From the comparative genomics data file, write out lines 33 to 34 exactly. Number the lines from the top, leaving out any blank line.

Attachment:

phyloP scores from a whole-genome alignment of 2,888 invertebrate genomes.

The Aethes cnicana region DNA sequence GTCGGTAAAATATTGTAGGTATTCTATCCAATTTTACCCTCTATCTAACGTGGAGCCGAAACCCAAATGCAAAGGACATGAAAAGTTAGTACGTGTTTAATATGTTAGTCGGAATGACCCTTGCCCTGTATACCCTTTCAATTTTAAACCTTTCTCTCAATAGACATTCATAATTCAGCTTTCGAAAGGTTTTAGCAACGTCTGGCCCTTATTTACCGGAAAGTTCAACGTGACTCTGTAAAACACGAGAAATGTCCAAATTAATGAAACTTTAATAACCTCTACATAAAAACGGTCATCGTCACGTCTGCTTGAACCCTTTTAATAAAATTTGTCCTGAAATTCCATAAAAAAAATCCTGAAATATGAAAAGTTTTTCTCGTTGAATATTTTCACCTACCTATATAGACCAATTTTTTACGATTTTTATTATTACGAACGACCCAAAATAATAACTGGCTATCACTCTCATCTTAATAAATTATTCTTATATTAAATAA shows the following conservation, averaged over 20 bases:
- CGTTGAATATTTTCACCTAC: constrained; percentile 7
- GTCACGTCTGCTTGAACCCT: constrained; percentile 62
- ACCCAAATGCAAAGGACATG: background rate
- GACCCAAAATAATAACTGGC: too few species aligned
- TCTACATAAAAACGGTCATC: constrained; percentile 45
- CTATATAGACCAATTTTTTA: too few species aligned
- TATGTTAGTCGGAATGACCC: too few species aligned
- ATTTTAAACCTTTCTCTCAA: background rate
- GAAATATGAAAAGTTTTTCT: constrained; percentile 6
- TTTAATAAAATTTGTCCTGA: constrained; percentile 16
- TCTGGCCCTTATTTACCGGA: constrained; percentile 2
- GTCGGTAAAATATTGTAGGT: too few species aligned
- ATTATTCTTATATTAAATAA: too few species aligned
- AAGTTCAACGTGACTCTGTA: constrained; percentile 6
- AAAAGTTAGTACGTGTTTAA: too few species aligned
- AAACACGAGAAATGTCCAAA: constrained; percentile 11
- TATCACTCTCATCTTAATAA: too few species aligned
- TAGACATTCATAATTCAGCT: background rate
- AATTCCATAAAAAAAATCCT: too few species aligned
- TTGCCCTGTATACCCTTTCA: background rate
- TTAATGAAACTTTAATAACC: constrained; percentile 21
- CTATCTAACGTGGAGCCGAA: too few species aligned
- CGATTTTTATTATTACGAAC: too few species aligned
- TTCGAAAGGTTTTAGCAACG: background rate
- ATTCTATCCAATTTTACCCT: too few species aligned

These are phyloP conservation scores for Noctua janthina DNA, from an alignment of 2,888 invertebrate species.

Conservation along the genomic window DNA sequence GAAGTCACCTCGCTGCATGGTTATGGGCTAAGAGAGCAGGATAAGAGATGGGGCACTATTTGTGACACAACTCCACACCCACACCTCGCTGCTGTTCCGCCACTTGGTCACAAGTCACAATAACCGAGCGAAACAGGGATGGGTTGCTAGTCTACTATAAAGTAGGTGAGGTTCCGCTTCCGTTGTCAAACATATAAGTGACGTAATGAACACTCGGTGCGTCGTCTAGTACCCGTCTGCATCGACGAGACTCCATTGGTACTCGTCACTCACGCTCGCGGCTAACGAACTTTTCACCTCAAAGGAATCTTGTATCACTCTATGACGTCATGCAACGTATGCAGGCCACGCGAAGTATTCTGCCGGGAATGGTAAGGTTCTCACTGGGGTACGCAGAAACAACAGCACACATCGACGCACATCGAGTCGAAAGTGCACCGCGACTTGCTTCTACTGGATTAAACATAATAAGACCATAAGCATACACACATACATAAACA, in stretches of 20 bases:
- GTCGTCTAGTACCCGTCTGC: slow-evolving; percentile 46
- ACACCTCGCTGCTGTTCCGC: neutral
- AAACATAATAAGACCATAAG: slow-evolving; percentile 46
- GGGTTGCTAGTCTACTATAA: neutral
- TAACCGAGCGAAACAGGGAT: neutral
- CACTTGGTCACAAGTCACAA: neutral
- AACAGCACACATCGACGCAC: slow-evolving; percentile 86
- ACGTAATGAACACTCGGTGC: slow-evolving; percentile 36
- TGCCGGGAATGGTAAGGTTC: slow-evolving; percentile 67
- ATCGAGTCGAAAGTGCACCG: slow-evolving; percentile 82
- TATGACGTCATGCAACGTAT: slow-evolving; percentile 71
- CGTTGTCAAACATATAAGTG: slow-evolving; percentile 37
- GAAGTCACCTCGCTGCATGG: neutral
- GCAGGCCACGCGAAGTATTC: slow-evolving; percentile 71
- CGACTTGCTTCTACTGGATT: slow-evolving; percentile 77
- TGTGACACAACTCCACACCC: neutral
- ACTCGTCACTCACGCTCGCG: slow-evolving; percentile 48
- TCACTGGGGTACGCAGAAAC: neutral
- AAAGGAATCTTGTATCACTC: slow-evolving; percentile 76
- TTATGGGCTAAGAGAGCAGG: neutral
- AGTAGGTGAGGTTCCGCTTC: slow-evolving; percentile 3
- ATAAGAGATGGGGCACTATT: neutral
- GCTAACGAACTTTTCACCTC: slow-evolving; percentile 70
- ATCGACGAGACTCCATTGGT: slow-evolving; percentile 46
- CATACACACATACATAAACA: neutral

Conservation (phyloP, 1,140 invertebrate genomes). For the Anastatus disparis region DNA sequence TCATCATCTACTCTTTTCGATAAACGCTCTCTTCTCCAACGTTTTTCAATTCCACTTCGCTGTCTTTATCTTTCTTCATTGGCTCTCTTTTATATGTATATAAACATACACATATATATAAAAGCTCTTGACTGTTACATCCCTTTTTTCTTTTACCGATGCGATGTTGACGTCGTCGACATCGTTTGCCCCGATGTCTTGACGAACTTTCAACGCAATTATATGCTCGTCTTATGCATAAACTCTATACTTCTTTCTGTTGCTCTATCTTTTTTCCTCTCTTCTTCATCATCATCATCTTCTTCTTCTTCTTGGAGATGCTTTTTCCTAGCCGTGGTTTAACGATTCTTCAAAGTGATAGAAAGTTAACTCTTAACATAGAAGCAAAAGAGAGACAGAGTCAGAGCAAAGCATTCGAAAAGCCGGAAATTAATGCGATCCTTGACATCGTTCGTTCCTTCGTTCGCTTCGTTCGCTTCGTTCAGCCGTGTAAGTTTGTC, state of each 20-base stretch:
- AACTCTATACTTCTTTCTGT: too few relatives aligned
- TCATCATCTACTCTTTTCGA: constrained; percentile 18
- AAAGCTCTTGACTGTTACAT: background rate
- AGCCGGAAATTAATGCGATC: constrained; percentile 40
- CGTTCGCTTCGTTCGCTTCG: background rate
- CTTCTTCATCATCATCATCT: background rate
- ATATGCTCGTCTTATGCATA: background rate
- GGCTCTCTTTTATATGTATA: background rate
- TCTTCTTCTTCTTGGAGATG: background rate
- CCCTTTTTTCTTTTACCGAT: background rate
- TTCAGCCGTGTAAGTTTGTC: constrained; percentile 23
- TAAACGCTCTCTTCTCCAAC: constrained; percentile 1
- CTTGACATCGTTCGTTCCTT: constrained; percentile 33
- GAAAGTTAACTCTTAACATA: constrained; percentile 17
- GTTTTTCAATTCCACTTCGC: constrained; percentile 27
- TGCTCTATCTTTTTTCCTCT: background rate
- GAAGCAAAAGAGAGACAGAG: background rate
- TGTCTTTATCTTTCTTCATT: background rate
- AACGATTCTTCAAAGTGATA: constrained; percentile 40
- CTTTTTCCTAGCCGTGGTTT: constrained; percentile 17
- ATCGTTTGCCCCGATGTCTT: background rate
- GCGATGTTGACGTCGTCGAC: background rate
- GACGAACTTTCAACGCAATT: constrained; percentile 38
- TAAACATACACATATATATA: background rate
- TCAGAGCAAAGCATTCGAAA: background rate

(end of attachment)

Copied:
- GGGTTGCTAGTCTACTATAA: neutral
- TAACCGAGCGAAACAGGGAT: neutral